The Local Food Report: full strength sea

Did you know that not all Wellfleet oysters are created equal?

This oyster, the wild banana oyster, is the one that shuckers preferred years ago. They were selling oysters by the jar, and this long, thin banana oyster had a whole lot of meat inside. It's from Chipman's Cove and it grows in the mud, just far enough down that it has to stretch to get up and out of it for air, and so it's constantly growing skinny, up. It used to be this biomass banana people picked.

But then, the game changed. Wellfleet made a name for itself—people in the midwest wrote letters cross country about those sweet jars of Wellfleets they found on their supermarket shelves—and the raw bar market sprang up. Tourists and locals wanted their meat served on the half shell, and the deep cupped West Side and the manicured grant oysters with their round, shapely figures jumped in.

The West Sides grow on sugar sand bottoms, places where there's deep water and rough sediment and every time the tide turns any sharp, thin edges get chipped off. A grant owner creates this same look by pulling their oysters out, knocking off the beaks and coaxing them into wide, deep shells.

The funny thing is, they all taste the same. The flavor of an oyster is determined by the water, and in Wellfleet, we are full strength sea salt. Most people, myself included, would take our raw thirty-three parts per million over a southern oyster—those flat-tasting warm water creatures from Virginia and Florida—any day, whatever the shape.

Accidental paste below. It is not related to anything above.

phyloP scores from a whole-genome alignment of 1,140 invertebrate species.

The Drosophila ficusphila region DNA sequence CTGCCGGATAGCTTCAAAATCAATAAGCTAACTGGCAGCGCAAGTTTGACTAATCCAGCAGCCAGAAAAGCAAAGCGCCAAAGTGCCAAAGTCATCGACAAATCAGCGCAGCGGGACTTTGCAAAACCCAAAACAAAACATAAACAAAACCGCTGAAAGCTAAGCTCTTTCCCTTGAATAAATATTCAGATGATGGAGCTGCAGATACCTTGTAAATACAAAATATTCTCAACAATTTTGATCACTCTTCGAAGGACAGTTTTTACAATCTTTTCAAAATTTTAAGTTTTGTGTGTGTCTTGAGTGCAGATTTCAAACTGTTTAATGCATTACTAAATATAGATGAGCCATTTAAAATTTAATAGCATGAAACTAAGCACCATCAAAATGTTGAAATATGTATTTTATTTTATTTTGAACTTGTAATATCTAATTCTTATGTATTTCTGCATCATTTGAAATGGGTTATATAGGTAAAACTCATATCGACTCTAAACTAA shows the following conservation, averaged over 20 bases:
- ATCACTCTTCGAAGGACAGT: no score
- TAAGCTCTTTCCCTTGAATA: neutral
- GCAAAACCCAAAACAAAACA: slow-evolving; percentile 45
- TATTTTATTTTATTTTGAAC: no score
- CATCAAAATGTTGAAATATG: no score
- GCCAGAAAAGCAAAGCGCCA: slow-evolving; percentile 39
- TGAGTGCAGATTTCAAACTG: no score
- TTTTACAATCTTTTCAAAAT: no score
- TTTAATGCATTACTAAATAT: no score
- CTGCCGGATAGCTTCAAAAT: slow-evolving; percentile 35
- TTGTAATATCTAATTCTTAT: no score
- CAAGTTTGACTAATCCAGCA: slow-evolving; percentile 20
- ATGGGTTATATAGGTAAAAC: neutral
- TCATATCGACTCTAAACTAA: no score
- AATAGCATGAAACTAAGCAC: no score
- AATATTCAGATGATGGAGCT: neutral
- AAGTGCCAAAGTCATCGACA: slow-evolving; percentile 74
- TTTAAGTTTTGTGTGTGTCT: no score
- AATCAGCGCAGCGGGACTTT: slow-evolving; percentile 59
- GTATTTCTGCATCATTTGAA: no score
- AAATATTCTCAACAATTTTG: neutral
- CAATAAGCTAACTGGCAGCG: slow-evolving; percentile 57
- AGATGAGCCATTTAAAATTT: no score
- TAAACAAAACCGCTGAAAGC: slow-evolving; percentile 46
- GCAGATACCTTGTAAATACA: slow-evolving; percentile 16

If you get those deep-cupped West Sides or a nice, wide grant shell, though, you almost have to try Oysters Rockefeller. The greens and the herbs and the sherry and the cheese—they just fit. The wide, deep cup holds the juice and the meat and the flavor all at once, and if you're any good at shucking, they take hardly a quarter hour to make. They're elegant and dressy and just sophisticated enough, and the way they feel on your tongue is like pure luxury slipping down.

We ate six last night—six West Sides Rockefeller with two glasses of white wine and my grandmother's tiny silver oyster forks. While we sat the radio signal went silent and the dark crept up the windows, and we decided instead of turning on the lights to simply tuck in, leave the dishes, and go to bed. I can't say if it was the oysters or the quiet or the wine, but it all felt very extravagant.

Wherever you live, and whatever sorts of oysters you have (please don't tell me, please don't, that you have none at all), I highly recommend you pick up a bag this afternoon. Look for the ones with the deep cups, the tall sides, the wide, holding shells, and make sure you have a shucking knife. Crack them open over a bowl, and save the juice, then sauté up your best spring greens with some sherry and herbs. Turn on the broiler and just as the air begins to chill, arrange the meats in their shells with a frock of green and a sprinkle of grated Parmesan or pecorino on top. Pull them out just as the cheese begins to sizzle and brown, and eat them as the sun goes down.